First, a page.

Tires are likely the most overlooked item on any hot rod. The problem is that they also have one of the biggest effects on a car’s performance. Most any average ride can vault to fast-car status by just tossing on some super-sticky race rubber. Even a car with a great suspension can be hobbled by hard tires that grip slightly better than butter. That’s why it’s important to put as much thought into choosing tires as you do on the more glamorous go-fast goodies. And while at first glance it may seem like tires are fairly straightforward, the truth is there’s a ton of science packed into every grooved ring of rubber. It may seem cool to run 40 treadwear autocross race slicks on your daily driver, but they will wear out quickly and heat cycle into hard and gripless junk before you know it.
Show up to a speed-driving event on tires with too low a speed rating and you’ll end up a spectator instead of a driver.
Yep, shopping for tires is serious business, and to make the right choices you’ll need a little knowledge. Now, we could fill this book from cover to cover with tire info and still have more to say, so this time around we’ll just touch on the basics so you’ll know the terminology and what all that info stamped on the sidewall of every tire actually means. After all, knowledge is power, and who doesn’t want more power?
Tread design combines a little art with a ton of science, as each tire manufacturer has their own ideas on what works best for a given driving segment.
The most common pattern is called symmetric. Symmetrical tires have the same pattern on both the inboard and outboard halves and it doesn’t care which direction it rotates. It makes rotating your tires easy, but they come up short in the performance department. In other words, they are great for your family sedan—not so hot for your Pro Touring Camaro.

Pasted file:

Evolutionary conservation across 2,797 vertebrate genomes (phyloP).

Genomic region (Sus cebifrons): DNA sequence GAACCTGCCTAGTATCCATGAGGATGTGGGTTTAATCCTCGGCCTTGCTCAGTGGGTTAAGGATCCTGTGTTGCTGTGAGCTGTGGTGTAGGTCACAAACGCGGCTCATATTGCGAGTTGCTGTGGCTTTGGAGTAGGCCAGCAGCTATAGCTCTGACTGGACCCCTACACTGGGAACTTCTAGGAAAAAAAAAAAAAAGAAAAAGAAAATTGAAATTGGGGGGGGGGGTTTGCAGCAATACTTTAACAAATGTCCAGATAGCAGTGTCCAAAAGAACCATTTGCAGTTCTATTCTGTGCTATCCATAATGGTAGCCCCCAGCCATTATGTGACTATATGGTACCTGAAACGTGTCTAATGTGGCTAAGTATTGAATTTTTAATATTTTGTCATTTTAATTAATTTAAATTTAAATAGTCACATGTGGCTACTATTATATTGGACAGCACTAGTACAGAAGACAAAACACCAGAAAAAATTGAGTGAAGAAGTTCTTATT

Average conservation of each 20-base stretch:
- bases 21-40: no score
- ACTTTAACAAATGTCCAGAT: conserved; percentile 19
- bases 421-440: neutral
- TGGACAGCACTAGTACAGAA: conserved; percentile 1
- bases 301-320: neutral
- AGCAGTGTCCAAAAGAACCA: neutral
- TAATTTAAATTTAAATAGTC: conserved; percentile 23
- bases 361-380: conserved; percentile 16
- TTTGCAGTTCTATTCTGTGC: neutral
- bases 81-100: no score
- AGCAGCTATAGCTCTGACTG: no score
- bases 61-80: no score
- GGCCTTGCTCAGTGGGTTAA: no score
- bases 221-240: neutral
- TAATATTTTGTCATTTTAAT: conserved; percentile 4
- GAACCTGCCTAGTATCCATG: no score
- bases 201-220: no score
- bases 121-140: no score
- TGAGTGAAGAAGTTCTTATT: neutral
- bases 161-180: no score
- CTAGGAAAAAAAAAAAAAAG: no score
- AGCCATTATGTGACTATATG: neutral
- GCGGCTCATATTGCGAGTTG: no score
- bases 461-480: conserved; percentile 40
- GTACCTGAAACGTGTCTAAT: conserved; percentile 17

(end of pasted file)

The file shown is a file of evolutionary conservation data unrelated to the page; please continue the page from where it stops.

Next up are tires with an asymmetric pattern. These combine great water dispersion with excellent dry grip since the designers can vary the tread pattern across the face of the tire. Usually they incorporate larger tread blocks on the outboard side for increased cornering stability on dry roads (which also reduces tread squirm and heat buildup on the outside shoulder). The inboard typically has smaller independent tread blocks for improved wet traction. A dead giveaway on these tires is that they will be stamped “INSIDE” on one side of the tire and “OUTSIDE” on the other.
Directional pattern tires (also referred to as unidirectional) incorporate lateral grooves on both sides of the tire’s centerline that run in the same direction and create V- or wedge-shaped tread blocks. This really helps in the rain as the pattern “pumps” water more efficiently out from under the tire. These tires are designed to only spin in one direction and will be marked “LEFT” on one side of the tire and “RIGHT” on the other, or with directional arrows.
Lastly, there are asymmetric and directional patterned tires that combine the previous two designs. They're treated as directional in terms of rotation, and if you run different sized tires front and rear then each tire becomes location-specific and negates the possibility of rotating your tires.
What pattern works best? Post on any Internet message board and you’ll be deluged by “keyboard warriors” trying to push their point of view. If you plan on road racing, autocrossing, or carving up the nearest mountain road, then find out what others are running in the real world.
Now, let’s figure out what all the other data stamped into the side of your tire actually means.
|Traction Grades||Asphalt g force||Concrete g force|
|C||Less than 0.38||0.26|
|Temperature Grade||Speeds (in mph)|
|B||100 to 115|
|C||85 to 100|
Trivia: a typical valve stem weighs about 1.2 ounces more than the aluminum that was bored out to make room for it.